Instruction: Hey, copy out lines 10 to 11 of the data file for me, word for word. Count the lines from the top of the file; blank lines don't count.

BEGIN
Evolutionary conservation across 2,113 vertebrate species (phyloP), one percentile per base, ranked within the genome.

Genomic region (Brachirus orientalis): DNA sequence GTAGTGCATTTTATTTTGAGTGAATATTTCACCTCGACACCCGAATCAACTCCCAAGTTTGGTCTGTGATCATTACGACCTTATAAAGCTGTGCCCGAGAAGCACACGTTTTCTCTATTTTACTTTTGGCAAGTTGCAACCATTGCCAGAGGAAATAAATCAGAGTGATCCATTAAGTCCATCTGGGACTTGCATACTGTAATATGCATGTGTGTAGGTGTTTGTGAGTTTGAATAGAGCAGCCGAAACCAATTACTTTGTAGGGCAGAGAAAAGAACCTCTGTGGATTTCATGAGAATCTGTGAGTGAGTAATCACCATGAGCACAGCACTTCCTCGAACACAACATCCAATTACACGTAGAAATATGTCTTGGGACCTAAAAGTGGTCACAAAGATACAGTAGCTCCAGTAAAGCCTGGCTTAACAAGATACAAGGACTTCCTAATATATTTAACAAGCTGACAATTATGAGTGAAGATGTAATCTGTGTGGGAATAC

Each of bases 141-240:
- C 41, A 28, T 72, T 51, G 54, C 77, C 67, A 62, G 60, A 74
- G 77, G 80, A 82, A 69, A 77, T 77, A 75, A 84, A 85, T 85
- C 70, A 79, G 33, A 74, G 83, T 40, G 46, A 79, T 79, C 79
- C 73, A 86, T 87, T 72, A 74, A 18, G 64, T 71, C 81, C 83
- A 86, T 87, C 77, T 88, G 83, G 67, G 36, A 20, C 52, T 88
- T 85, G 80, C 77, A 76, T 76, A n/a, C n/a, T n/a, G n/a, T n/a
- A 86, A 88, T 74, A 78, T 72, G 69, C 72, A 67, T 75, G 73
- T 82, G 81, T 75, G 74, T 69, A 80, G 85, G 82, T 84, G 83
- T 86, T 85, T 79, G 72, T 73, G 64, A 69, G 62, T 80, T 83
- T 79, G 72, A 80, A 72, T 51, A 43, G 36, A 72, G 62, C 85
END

- A 86, A 88, T 74, A 78, T 72, G 69, C 72, A 67, T 75, G 73
- T 82, G 81, T 75, G 74, T 69, A 80, G 85, G 82, T 84, G 83